Public Advocate receives honorary doctorate from RMIT University: Acceptance speech
Friday 18 May, 2018
Professor Paul Gough, distinguished members of the University, fellow graduates, family and friends. I am grateful for the honour you have bestowed on me by awarding this honorary doctorate in the field of Social Science.
I dedicate my award to my great grandmother, Annie Ralph, an Aboriginal Australian from the Yuin mob who lived in Nambucca Heads in northern NSW.
From the late 1800s, successive NSW Ministers for Education and Education Boards instructed schools to remove Aboriginal children from school if non-Aboriginal parents complained. In 1915, Aboriginal children, including Annie’s, were excluded from the Nambucca Heads School.
Incensed, and determined to fight this injustice, Annie demanded the children’s re-admission. On a visit to the Education Department she asked why she should allow her eldest son to fight for Australia in the First World War when his siblings were not allowed to go to the public school. She never gave up the fight for justice for her children and, some years later, her children won the right to be readmitted to school.
In the 100 years since these events took place, much has changed in our thinking about the role and place of education.
Today, RMIT champions inclusion and diversity, understanding the benefits of an inclusive multicultural student body and workforce. It understands how fair treatment and equal access to opportunity creates successful and engaged students and staff. RMIT also values the unique culture and contribution of Aboriginal and Torres Strait Islander people, welcoming and encouraging their participation and contribution.
RMIT embraces the challenge of helping to shape the world through its distinctive educational approach. It is making a difference to how we see the world around us.
In accepting this award, I pay tribute to my colleagues at the Office of the Public Advocate, the fierce human rights advocates I have worked with for more than 30 years and the hundreds of volunteers who work with my office. Their collective courage and dream of a better world continues to inspire me to fight for justice in a world that is increasingly characterised by inequality and injustice.
As Margaret Mead famously said, “Never doubt that a small group of thoughtful, committed citizens can change the world; indeed, it’s the only thing that ever has.”
As Victoria’s Public Advocate, a key focus of my work has been advocating for the human rights of people with a disability, particularly in regards to the unacceptably high levels of violence they experience. I believe that two of the most pressing human rights issues for people with disability are fighting abuse and removing the significant barriers to access justice. Abuse is often hidden, underreported, and rarely investigated. Only a few cases reach court, and an even smaller number result in a successful prosecution.
Like my great grandmother, my life has been shaped by an unshakeable belief in the right to be treated with dignity and respect, regardless of ethnicity, religion, sexual orientation, ability or beliefs. The struggle for a better and more sustainable world isn’t easy and there are days when I feel overwhelmed but I am sustained by my dream of a fair and just society, my belief that change is possible, that justice will prevail, and dignity without discrimination can be achieved.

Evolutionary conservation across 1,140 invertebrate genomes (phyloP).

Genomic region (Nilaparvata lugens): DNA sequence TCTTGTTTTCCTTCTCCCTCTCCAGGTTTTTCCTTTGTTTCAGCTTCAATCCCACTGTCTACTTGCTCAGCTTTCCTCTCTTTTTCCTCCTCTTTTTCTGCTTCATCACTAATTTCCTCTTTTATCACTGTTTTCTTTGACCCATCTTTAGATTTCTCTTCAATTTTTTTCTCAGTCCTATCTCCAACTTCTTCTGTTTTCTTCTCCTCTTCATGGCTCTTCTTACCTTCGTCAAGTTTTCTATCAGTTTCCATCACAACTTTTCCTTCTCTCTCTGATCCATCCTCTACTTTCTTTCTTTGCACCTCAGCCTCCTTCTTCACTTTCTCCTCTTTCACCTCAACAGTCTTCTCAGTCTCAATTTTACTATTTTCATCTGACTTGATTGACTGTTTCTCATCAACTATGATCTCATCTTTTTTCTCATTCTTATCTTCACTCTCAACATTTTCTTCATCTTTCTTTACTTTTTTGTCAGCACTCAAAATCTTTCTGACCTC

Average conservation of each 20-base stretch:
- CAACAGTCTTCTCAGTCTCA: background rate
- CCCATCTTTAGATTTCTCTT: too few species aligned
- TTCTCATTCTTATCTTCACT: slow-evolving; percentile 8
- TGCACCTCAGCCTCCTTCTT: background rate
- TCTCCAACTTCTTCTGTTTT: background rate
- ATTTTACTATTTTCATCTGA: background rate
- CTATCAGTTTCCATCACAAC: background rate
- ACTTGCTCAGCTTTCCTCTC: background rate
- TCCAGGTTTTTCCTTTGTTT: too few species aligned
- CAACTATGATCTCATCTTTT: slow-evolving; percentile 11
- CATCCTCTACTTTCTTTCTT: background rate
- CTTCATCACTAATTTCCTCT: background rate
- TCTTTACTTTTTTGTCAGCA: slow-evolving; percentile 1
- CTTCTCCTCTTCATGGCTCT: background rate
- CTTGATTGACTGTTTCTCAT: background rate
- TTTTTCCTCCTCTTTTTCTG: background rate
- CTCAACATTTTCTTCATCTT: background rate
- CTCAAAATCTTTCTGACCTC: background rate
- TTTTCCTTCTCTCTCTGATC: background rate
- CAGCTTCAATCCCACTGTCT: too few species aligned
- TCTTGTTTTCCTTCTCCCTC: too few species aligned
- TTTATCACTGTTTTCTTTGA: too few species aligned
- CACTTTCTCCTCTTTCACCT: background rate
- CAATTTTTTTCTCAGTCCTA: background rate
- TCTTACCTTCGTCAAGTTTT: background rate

My work has reinforced my conviction of the need for a fundamental change in the community services sector. There is no longer a place for a welfare model that fosters a culture of dependency, management and treatment. In its place, we need a human rights paradigm that demands equal rights, equal opportunity and equal access for all people and empowers us with the knowledge that our rights must be recognised and cherished.
Human rights can seem far removed from our everyday lives. I don’t see it that way. For me, it is about every person being important and precious and treated with dignity and respect. It’s about being treated fairly and treating others fairly, and having the ability to make choices about our own life. It is about celebrating difference and recognising the value of inclusion in all aspects of life.
To my fellow graduates, congratulations on obtaining your degree. I know some of you feel trepidation about your future, I know I did.
As you move onto the next stage in your life’s journey, I encourage you to become lifelong learners, using the rich knowledge you have gained throughout your degree as a springboard for finding something you love doing. Apply yourself and be determined to aim high in your chosen field of endeavour.
Dream big and show imagination. Be courageous and take risks, knowing that you will fail often. But if you can put your fear of failure behind you, work hard and never give up on your goals, you will have the chance to triumph over your fears and succeed beyond your dreams.
Remember who you are and believe in your own dignity and worth. Respect others and advocate for the rights of others. Your actions and choices in life have consequences, so choose wisely, act with heart and courage, and believe you have the power to succeed.
I wish you all the best as you take your next step into the future. Thank you.